Courtesy of Kelly Glass

I Tried Yoga To Treat Endometriosis, & I'm Never Going Back

By
Share

For years, I experienced debilitating period cramps. I'd always assumed this pain was normal, and over the years, my family members and doctors would reinforce that idea. I was prescribed ibuprofen more times than I can count. No one told me then what I know now: Extreme period pain is not normal. In fact, excruciating cramps are sometimes a symptom of endometriosis, a condition where the uterine lining grows outside of the uterus.

After I was diagnosed with endometriosis, I spent more than a year trying to conceive before I underwent a surgical procedure to have the excess tissue removed. By the time I had the surgery, I had already suffered from endometriosis for at least a decade. Although I eventually got pregnant and had a child, 8 months later the unmistakable pain from my period cramps came back with a vengeance. That’s when a friend referred me to a yoga teacher who specializes in yoga therapy for women’s reproductive system disorders.

While there's no conclusive research to suggest that yoga is a cure for endometriosis, some women who struggle with the condition swear that it helps alleviate their symptoms. The breathing exercises associated with yoga, they claim, can help relieve pain, reduce discomfort, and promote feelings of relaxation. So I figured it was worth a shot.

Courtesy of Kaela Williams Photography

The Experiment

I met with Gwendolyn Derk, a certified yoga teacher and yoga therapist and MD/PhD candidate in the Department of Kinesiology and Community Health at the University of Illinois in Urbana-Champaign, for our first session on a good, pain-free day. I felt relaxed and attentive as she guided me through the various poses. I left feeling rejuvenated, just as I did after a nice massage.

The next week, as I lay curled up in a ball on the second day of my period, I emailed Derk to schedule an emergency session. I walked into the studio grumpy AF, yet eager to get some relief from the endo pain.

Pose #1: Downward Dog

Courtesy of Kaela Williams Photography

We started the session with a standard downward dog pose. Derk explained that these poses are good for relieving menstrual pain because they allow you to stretch the abdominal and pelvic regions. “We spend most of the day with the weight of the torso and abdominal organs pressing on our reproductive organs. These poses require you to lift the torso to release that tension or pressure in the pelvic region. The supported poses allow this area to relax and open passively,” she explained.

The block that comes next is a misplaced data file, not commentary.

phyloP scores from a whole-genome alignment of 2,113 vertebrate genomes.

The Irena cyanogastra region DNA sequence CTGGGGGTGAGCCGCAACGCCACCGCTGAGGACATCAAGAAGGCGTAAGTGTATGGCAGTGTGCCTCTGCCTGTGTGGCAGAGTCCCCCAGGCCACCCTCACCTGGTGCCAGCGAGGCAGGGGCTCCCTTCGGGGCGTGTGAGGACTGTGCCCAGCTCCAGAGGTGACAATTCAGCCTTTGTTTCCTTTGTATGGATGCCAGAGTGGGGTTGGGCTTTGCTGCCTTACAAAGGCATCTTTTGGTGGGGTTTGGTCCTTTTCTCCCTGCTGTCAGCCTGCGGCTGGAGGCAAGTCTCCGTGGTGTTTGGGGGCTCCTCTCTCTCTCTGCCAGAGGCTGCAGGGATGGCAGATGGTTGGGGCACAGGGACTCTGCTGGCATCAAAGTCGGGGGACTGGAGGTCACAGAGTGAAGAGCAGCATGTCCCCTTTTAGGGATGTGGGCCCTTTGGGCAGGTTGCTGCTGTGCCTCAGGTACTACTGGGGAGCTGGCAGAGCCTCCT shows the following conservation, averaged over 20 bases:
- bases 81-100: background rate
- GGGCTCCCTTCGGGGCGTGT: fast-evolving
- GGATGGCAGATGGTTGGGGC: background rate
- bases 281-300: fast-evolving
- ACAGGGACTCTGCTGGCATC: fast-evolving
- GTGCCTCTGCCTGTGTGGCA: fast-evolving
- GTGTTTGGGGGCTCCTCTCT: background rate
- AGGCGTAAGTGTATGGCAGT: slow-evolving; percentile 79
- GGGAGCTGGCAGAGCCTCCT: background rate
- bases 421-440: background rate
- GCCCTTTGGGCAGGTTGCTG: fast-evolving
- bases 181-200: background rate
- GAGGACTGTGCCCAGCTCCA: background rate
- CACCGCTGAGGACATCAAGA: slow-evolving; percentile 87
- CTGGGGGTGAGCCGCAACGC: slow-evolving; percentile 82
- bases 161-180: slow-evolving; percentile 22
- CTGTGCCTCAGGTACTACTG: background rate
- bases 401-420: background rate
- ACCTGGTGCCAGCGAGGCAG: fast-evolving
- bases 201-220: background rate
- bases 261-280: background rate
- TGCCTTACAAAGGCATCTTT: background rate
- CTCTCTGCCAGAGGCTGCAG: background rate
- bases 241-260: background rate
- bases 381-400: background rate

Downward facing dog is generally not a difficult pose, but I was fatigued and cramped, which made it much tougher. My body wanted to slide down and rest, but as I pushed through it and Derk reminded me to soften my abs and breathe, I slid into a more comfortable position that I was able to hold.

Pose #2: Supported Utthita Parsva Padangusthasana (Extended Hand-To-Big-Toe Pose)

Courtesy of Kaela Williams Photography

I'm a curvy girl, but I consider myself somewhat flexible, though slightly limited by the junk in my trunk. There’s a certain way us curvy girls tend to stand to accommodate the booty, and Derk helped me become more aware of these micromovements. She instructed me to rotate my inner thigh out and lengthen the butt. Once I did those things, my pelvis relaxed a little bit as it was no longer taking on all of the burden of my lower body weight.

Pose #3: Ardha Chandrasana (Half-Moon Pose)

Courtesy of Kaela Williams Photography

My body did not want to do this one. Derk patiently repeated to straighten my lifted leg, rotate my hip back, and open my chest to the sky, but my muscles weren’t used to coordinating so many small movements at once. With practice, I’m confident this pose will become more intuitive, but the stretch that I did get eased the pelvic pain that was radiating toward my back.

Pose #4: Supported Prasarita Padottanasana (Wide Legged Forward Bend)

Courtesy of Kaela Williams Photography

Of the seated poses, this was the one that I melted into and wanted to live in. The wide-legged stance and the straightening and lengthening through the spine to the neck had me feeling like I was floating on a cloud. I didn't feel anything from the waist down, which was the ultimate form of pain relief.

Post #5: Supported Supta Baddha Konasana (Reclining Bound Angle Pose)

Courtesy of Kaela Williams Photography

This pose opened my hips and chest and stretched my inner thighs. As I fell into it, I could feel my blood circulating better, giving a feeling of instant rejuvenation to counteract the period-induced fatigue. Derk reminded me to breathe and let the breath take up the width of my chest. She quietly told me to close my eyes, look inward toward the chest, and move my eyes away from my eyelids to clear my mind of passive thoughts. When I meditated, my mind was cleared of any of the discomfort I was experiencing from endo pain.

The Results

Thanks to this experiment, I now consider yoga a part of my treatment plan. No ibuprofen alone can give me the physiological as well as psychological benefit that yoga therapy did for my pain. Endometriosis and other reproductive organ disorders not only can hurt women physically, but it also can affect our quality of life, keeping us from going out with friends, playing with our children, or even going to work. Because surgery is the most recommended option for endometriosis treatment, women need more options. I believe yoga should definitely be one of those options.

Derk cautioned that yoga therapy shouldn’t be considered an alternative form of therapy — instead, she said, it should be considered along with other, more conventional forms of medical treatment. Derk hopes that one day, yoga therapy will be covered by insurance. But until then, I consider myself privileged to be able to regularly practice at a yoga studio.